SENIORCARE PROGRAM EXTENDED THROUGH 2012
WI Congressional Delegation Joined Gov. Doyle in Repeated Calls onObama Administration to Allow SeniorCare to Continue Serving Wisconsin Seniors
WASHINGTON, D.C. - Today the Wisconsin Congressional Delegation applauded the announcement by Wisconsin Governor Jim Doyle that SeniorCare, Wisconsin's popular senior drug coverage program, has received a waiver to allow it to continue operation through December 31, 2012. SeniorCare currently has over 86,000 Wisconsin seniors on its rolls. Until today's announcement, the program was set to expire at the end of this year.
U.S. Senators Herb Kohl and Russ Feingold and Congressman Dave Obey led the entire delegation in a bipartisan November 2008 letter to then-President-Elect Barack Obama and a March 2009 letter to HHS officials , urging them to approve Governor Doyle's application for a three-year extension of the program. The Senators also reached out individually to U.S. Secretary of Health and Human Services (HHS) Kathleen Sebelius , U.S. Office of Management and Budget (OMB) Director Peter Orszag , Senate Finance Committee Chairman Max Baucus (D-MT) and Ranking Member Chuck Grassley (R-IA) over the course of many months in order to make the case for an extension of SeniorCare. It is estimated that continuing SeniorCare will save the federal government millions of dollars.
Wisconsin's SeniorCare is the only program of its kind left in the United States that offers state residents an alternative to Medicare Part D. In 2007, after repeated attempts to have the previous administration grant a waiver to keep the program running beyond June 30 of that year, Kohl and Feingold negotiated for inclusion of a provision to extend SeniorCare's operation through 2009 in the Senate version of an emergency supplemental spending bill, while Congressman Dave Obey (WI-07) served as the principal House negotiator for the final package that included the extension. President Bush later signed the bill into law, which also included funding for disaster aid, veterans' health, agricultural disasters, and other emergency funding.
"The administration made the right decision. It must have been clear to them, as it is to me, that SeniorCare is vital and could not be allowed to expire. I want to congratulate Governor Doyle for making this happen," said Senator Kohl, who serves as chairman of the Senate Special Committee on Aging.
"I am pleased President Obama has followed through on his promise to extend SeniorCare and ensure that Wisconsin seniors have access to affordable prescription drugs," Senator Feingold said. "Not only do Wisconsin's seniors win with this announcement, but so do taxpayers since SeniorCare will save tens of millions of dollars in the years ahead."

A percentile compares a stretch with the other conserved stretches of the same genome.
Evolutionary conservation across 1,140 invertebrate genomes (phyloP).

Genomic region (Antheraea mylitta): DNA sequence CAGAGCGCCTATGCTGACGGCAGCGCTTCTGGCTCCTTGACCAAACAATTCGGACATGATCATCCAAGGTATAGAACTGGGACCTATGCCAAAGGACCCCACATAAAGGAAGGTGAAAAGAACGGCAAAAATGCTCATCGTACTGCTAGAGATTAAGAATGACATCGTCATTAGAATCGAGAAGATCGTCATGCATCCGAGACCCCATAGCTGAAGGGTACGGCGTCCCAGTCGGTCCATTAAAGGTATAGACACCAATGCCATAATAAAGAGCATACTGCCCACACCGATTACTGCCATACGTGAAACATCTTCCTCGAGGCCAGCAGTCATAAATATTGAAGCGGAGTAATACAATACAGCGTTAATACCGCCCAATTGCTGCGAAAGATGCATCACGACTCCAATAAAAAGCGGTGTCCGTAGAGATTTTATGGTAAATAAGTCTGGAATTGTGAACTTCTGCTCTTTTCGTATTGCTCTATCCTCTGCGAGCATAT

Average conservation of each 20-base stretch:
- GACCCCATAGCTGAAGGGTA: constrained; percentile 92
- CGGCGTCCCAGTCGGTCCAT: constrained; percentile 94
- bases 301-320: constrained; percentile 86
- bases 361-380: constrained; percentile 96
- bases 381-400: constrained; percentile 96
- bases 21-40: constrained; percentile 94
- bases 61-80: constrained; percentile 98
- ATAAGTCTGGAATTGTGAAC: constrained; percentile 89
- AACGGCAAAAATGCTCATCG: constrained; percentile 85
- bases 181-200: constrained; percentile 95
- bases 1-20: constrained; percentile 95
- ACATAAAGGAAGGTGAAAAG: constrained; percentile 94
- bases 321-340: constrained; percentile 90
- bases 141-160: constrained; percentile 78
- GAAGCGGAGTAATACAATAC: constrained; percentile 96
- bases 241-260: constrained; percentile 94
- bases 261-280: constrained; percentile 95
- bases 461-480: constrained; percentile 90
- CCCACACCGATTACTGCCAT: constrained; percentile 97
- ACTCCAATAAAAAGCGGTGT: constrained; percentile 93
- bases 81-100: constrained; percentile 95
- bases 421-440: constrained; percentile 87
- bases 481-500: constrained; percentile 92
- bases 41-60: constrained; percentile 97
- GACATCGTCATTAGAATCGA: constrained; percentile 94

"This decision is right on the money. SeniorCare provides an efficient, easy to understand alternative for prescription drug coverage benefiting Wisconsin's seniors. I am glad that it's going to continue," said Congressman Obey. "In the past, we had to fight tooth and nail to keep SeniorCare alive. So I'm especially happy that we've now got an Administration that understands how important SeniorCare is and is working with us to keep it going. It's clear that SeniorCare works for Wisconsin's seniors."
"Today is a good day for both Wisconsin seniors and taxpayers. SeniorCare is a cost effective program that works for Wisconsin seniors. I am happy that the Administration agreed that when a state figures out how to do something right, it should be allowed to continue," said Congressman Tom Petri.
"I am extremely thankful for the Obama Administration's decision to extend Wisconsin's SeniorCare waiver," said Congressman Ron Kind. "Seniors all over Wisconsin repeatedly tell me what a life-saver the SeniorCare program is to them, and their interests are our top priority. This program is a pillar of innovation, saving millions of dollars while providing more comprehensive and less expensive coverage than Medicare Part D. Simply put, Wisconsin's program should be a model for the federal government, not the other way around."
"I am pleased that this important program will be extended for Wisconsin's seniors. As the health care debate continues in Congress and throughout the country, it is my hope that our delegation will work together to make sure all Americans, including our seniors, have access to quality health care," said Congressman Paul Ryan.
"SeniorCare is living proof of a highly successful public insurance plan option that serves as a model of how public and private plans may compete and thrive in our health care system. I'm proud to support this public plan option that benefits so many seniors in our state," said Congresswoman Tammy Baldwin.
"It's about time we had an administration willing to take a cue from health care delivery systems that work," Congresswoman Gwen Moore said. "President Obama knows that SeniorCare gives seniors in our state affordable access to the prescription drugs they need - it works! Part of comprehensive health care reform is going to be getting pharmaceutical costs for seniors under control, and I am glad that Wisconsin's seniors have a head start with Senior Care."
"As a physician, I know first-hand that SeniorCare works. It guarantees that Wisconsin's senior citizens in need have access to the prescription drugs their doctors believe are best for them. SeniorCare saves lives and tax dollars by keeping our parents and our neighbors healthy," said Congressman Steve Kagen, M.D.
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